Barnes Lumber Goes Into Foreclosure
J. Bruce Barnes Lumber Company will go on the auction block June 27 after Union First Market Bank decided to foreclose on the wholesale hardwood supplier, which for decades has been one of Crozet’s most important businesses.
“I owe money and I can’t pay them. I cannot fault them for what they are doing or be mad at them,” said owner Carroll Conley. “I kept people on too long and kept wages up too long. Those were bad decisions.”
Conley said he made his last loan repayment to the bank in February. That payment was not properly posted at first. “I raised cain with them about that. They were holding the money. But they have been a pretty good bank.”
Conley said his lawyer had recommended that he declare bankruptcy. “But I’m not going that way,” he said. “Why fight it for a year and still owe the money? I’m hurt. I’m very hurt. The economy is terrible. It’s happening all over the country.”
The downtown lumberyard employed 52 workers as recently as 2009 and its kilns worked around the clock. It mainly supplied high quality Appalachian hardwoods for flooring and cabinets. The collapse of new housing construction dried up demand.
Conley said he got a letter from the bank May 31. He thought he had a buyer for the 19-acre parcel, currently zoned heavy industrial but recommended for the same zoning as the downtown commercial area, but that buyer called few days before and withdrew. Conley said he had thought he had at least through June to find another buyer. He said he had given it to four different realtors to sell since 2010, but none had found a purchaser.
“When I leave Crozet, I’m leaving respecting people,” Conley said. “I don’t plan to have hard feelings.”
Tools and equipment will go on auction at 10 a.m. on the 27th and the real estate will go under the gavel at noon. The sale will be conducted at the lumberyard. The county assessment sets the lumber yard’s real estate value at roughly $3.2 million.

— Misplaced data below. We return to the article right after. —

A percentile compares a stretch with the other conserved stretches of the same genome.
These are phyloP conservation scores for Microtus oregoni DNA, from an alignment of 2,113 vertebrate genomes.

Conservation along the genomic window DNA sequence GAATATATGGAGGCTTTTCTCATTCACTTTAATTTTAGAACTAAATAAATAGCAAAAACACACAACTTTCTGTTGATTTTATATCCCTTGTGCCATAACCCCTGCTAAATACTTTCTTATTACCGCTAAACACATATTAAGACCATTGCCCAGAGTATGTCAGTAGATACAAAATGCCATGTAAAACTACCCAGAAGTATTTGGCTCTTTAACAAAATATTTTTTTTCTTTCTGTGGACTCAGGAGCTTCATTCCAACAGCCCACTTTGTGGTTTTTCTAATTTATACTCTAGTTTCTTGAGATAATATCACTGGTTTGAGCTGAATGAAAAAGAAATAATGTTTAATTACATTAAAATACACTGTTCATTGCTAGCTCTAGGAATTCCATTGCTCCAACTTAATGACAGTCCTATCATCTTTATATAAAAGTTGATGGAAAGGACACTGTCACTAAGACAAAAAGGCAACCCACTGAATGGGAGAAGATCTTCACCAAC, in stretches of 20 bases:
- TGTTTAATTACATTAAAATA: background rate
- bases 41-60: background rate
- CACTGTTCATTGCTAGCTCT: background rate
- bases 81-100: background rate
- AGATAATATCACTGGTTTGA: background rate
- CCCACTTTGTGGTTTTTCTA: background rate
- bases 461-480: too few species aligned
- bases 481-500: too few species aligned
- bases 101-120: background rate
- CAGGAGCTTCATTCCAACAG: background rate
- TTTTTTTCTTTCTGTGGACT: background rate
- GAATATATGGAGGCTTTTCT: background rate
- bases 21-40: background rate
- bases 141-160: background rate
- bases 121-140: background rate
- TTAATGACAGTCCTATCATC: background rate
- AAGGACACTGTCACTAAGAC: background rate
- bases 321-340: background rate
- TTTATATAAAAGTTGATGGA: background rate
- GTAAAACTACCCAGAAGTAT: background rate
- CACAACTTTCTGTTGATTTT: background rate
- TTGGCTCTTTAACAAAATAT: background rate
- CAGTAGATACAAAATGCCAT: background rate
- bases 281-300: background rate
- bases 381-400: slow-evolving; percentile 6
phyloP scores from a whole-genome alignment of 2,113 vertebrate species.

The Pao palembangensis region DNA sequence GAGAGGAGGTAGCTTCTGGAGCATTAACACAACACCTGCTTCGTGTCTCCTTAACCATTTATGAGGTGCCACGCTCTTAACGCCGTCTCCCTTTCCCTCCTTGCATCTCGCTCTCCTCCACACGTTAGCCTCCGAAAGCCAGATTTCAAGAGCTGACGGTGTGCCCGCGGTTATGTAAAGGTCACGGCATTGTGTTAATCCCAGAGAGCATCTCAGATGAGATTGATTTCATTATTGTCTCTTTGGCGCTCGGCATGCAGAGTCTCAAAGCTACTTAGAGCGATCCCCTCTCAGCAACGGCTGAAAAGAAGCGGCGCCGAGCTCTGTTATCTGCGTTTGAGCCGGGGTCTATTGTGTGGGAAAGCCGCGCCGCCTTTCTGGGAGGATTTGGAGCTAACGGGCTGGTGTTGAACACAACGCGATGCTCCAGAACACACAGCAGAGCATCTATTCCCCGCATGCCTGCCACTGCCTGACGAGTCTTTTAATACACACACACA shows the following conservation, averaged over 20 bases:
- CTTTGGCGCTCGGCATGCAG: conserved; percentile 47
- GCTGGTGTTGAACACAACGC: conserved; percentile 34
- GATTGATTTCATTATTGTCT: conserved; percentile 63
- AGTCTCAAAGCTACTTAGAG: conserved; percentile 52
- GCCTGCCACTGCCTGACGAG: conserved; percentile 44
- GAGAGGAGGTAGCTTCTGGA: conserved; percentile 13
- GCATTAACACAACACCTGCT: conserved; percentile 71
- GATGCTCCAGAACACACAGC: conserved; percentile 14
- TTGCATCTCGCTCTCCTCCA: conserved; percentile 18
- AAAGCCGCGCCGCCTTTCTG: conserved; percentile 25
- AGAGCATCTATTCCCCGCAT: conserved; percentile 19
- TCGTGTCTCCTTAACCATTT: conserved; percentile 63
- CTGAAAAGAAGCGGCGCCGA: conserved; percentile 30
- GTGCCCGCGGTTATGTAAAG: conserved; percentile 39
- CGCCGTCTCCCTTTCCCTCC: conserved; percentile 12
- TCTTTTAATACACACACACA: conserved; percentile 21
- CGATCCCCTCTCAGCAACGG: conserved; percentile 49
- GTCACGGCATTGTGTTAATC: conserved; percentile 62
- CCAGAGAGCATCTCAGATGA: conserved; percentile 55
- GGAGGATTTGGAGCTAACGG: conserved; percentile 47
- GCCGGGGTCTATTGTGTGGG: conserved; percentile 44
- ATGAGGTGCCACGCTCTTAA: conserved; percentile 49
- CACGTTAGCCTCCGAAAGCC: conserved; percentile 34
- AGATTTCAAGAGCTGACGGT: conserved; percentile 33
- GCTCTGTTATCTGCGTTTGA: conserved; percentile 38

“I was hoping to be part of the new plan for this property,” Conley said. “It’s a super plan. But it’s not going to happen.”
A development scheme presented to the Albemarle County Board of Supervisors by Katurah Roell of Piedmont Development Group imagines a mix of commercial buildings with apartments or offices on upper floors and with light industrial uses in some buildings near the railroad tracks. A central pedestrian space between new buildings near The Square is conceived of as similar to Charlottesville’s downtown mall. Parking lots would border the railroad. Library Avenue would extend east to Parkside Village and ultimately connect with Park Ridge Road.
“I hope whoever buys this place will respect the community and think about the neighbors. We always kept good setbacks from them.
“I don’t have any plans for after the sale. I’ll work around the house. I’ll support the community one way or another.”
Conley will be the grand marshal of the Crozet Independence Day parade to be held June 30. Organizers wanted to honor his many years of quiet philanthropy in the community and his wise council in civic affairs. For years Conley allowed employees who were CVFD volunteers to walk off their jobs at a moment’s notice to answer fire alarms.
“I’ve never treasured money,” Conley said. “I’ve always tried to be free-hearted and help people.”